Tying into his comments abt Kagame and the allegations about RPF atrocities and killings since the genocide, these are really no longer in question, however much it may disturb some of the readers of this blog who, like many, including myself once, desperately wanted to believe in the “new Rwanda.” Kagame and the RPF, whatever their intentions may have been when they invaded from Uganda in 1991, did in fact play a role in bringing on the genocide, even as they fought to end it when no one else in the international community, including the U.S./U.N., did not. And they have run an increasingly despotic regime since.

It’s tragically ironic that I write these comments on the very day that the activist politician Victorie Ingabire was sentenced to 8 years in prison in Rwanda for alleged crimes of “speech” after a decidedly unfair trial by any Western standards, and even that assumes that its fair and just to imprison someone for non-violent political opposition. To the readers of this post: what would we say if George W. Bush had imprisoned Al Gore for 8 years for “vocal opposition” or if President Obama had imprisoned Newt Gingrich? Get the picture?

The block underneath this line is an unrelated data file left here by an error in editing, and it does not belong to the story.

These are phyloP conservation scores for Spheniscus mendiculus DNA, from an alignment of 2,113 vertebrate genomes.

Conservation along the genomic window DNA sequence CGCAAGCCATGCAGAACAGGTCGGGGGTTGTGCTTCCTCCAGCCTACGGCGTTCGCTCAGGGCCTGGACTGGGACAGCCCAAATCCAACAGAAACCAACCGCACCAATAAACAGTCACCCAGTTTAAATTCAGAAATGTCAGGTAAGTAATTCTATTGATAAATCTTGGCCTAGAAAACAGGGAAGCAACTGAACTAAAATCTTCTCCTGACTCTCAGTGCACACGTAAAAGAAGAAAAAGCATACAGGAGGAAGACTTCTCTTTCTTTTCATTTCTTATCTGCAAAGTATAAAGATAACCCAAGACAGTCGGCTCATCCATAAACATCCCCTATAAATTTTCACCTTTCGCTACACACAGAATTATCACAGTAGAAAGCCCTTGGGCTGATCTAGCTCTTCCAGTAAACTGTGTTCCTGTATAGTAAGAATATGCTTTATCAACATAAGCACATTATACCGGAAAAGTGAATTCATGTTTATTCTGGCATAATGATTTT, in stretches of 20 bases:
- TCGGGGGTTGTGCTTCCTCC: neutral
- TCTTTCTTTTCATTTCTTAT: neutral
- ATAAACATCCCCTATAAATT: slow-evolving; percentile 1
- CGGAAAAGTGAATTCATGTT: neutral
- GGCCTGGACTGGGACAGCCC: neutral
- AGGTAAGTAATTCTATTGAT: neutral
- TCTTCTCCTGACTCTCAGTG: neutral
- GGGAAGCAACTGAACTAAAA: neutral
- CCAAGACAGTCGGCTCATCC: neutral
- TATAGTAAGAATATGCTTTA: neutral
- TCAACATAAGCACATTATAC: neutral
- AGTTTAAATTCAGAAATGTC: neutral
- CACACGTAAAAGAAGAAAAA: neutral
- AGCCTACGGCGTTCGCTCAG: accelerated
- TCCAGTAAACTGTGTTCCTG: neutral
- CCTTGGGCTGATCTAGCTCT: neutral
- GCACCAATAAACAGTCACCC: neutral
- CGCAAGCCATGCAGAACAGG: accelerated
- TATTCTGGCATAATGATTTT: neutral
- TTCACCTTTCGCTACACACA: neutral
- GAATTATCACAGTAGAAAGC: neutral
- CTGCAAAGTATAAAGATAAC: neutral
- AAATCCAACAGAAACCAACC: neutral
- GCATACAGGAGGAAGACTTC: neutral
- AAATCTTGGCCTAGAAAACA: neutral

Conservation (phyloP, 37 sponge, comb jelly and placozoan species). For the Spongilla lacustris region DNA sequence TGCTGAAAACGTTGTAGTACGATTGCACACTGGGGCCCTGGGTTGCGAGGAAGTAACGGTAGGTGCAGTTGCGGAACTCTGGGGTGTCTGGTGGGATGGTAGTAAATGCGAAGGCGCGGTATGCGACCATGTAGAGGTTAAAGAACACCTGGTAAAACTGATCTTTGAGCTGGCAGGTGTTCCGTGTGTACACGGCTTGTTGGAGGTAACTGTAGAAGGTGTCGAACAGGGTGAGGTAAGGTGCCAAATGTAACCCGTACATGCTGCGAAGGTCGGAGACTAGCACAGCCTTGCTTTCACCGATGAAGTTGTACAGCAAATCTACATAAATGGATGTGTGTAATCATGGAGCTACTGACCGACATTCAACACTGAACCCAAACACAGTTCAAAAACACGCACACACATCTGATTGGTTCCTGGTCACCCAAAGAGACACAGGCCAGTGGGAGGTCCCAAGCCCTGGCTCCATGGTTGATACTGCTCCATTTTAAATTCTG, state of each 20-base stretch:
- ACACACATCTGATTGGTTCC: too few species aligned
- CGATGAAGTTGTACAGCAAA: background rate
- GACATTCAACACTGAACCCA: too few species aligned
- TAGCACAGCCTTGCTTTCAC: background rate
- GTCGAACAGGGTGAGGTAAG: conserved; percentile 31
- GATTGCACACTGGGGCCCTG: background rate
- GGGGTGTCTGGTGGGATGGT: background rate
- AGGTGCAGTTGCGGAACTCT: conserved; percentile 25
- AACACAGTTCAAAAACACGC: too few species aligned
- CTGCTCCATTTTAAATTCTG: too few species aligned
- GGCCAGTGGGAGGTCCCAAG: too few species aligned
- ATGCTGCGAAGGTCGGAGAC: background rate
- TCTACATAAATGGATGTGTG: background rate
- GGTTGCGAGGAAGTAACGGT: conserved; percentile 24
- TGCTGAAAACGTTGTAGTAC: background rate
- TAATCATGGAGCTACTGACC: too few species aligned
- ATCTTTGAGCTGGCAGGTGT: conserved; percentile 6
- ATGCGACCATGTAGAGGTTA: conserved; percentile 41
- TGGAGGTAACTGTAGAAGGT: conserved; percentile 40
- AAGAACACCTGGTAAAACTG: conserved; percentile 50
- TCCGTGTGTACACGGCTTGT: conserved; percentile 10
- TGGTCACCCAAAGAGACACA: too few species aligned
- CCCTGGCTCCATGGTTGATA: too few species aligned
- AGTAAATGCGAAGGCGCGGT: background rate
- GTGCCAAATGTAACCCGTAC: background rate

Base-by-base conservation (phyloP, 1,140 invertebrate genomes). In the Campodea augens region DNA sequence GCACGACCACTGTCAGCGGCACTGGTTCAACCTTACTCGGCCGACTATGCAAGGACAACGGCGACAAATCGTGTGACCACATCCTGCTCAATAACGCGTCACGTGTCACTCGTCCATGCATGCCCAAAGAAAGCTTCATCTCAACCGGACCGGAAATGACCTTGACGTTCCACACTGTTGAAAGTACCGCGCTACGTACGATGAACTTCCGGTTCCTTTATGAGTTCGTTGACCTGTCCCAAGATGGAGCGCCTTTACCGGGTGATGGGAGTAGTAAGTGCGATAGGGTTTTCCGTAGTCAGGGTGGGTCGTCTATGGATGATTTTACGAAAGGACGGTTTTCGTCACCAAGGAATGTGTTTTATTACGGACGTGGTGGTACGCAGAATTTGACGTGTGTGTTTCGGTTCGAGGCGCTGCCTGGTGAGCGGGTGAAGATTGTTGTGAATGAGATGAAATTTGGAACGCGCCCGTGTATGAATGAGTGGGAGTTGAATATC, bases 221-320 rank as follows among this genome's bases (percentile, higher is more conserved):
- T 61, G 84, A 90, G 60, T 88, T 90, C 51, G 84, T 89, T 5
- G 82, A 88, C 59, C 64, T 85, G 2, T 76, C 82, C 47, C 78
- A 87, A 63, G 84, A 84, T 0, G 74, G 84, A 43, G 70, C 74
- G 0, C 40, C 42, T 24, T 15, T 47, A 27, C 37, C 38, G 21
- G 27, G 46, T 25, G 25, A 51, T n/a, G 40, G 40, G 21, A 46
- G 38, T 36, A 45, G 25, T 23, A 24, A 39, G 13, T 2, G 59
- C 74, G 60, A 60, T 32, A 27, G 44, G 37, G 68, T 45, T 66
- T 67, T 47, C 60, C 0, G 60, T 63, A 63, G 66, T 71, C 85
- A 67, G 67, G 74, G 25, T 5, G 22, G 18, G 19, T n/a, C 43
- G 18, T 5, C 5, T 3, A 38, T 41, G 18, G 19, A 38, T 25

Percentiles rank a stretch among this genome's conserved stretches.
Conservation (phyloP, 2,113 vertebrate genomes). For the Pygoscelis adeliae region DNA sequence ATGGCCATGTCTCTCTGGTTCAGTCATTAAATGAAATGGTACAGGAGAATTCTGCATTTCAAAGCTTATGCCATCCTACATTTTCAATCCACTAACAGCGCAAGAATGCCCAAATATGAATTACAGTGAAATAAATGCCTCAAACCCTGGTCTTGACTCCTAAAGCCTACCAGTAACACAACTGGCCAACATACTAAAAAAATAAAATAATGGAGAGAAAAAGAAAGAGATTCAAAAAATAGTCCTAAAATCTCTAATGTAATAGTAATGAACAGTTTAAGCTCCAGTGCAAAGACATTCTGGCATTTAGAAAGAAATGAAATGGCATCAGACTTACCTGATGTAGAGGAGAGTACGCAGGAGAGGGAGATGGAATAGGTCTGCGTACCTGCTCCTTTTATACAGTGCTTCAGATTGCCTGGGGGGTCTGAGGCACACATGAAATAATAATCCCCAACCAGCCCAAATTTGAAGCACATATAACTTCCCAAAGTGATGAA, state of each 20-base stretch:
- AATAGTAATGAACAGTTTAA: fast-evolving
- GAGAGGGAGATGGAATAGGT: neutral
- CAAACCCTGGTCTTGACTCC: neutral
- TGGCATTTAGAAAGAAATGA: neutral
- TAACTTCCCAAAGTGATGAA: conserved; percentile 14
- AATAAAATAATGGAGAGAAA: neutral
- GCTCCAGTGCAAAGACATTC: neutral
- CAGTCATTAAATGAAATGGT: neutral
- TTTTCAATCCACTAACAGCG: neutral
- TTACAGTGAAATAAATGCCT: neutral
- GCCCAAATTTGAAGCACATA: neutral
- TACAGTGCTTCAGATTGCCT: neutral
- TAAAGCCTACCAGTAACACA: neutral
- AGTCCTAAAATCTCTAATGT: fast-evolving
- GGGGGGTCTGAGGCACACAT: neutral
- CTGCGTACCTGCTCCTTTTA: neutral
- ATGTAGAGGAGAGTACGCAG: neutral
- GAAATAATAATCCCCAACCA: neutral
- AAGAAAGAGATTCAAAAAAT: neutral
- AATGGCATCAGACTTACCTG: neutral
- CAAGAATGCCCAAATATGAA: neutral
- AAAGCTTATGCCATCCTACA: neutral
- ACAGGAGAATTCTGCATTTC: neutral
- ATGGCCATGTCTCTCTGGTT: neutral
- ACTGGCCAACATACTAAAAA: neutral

The only remaining, valid question it seems for the readers of this post, and the former AMiA, is to what extent is the Anglican Church in Rwanda complicit in all this, either thru its support or willing silence in Kagame and the RPF’s actions? Does it not behoove us and the Christian community to find out? Is it a just use of our “aid dollars” to inadvertently support such a state in Rwanda? At a time when the evidence is mounting of Rwanda’s support for the M23 rebels? The chickens are coming home to roost for Rwanda and the RPF. The “you owe us your silence b/c of your genocidal guilt” mantra is wearing out. The truth will come out. But even worse, the retribution will flow one day, and retribution in Africa usually, sadly, flows red.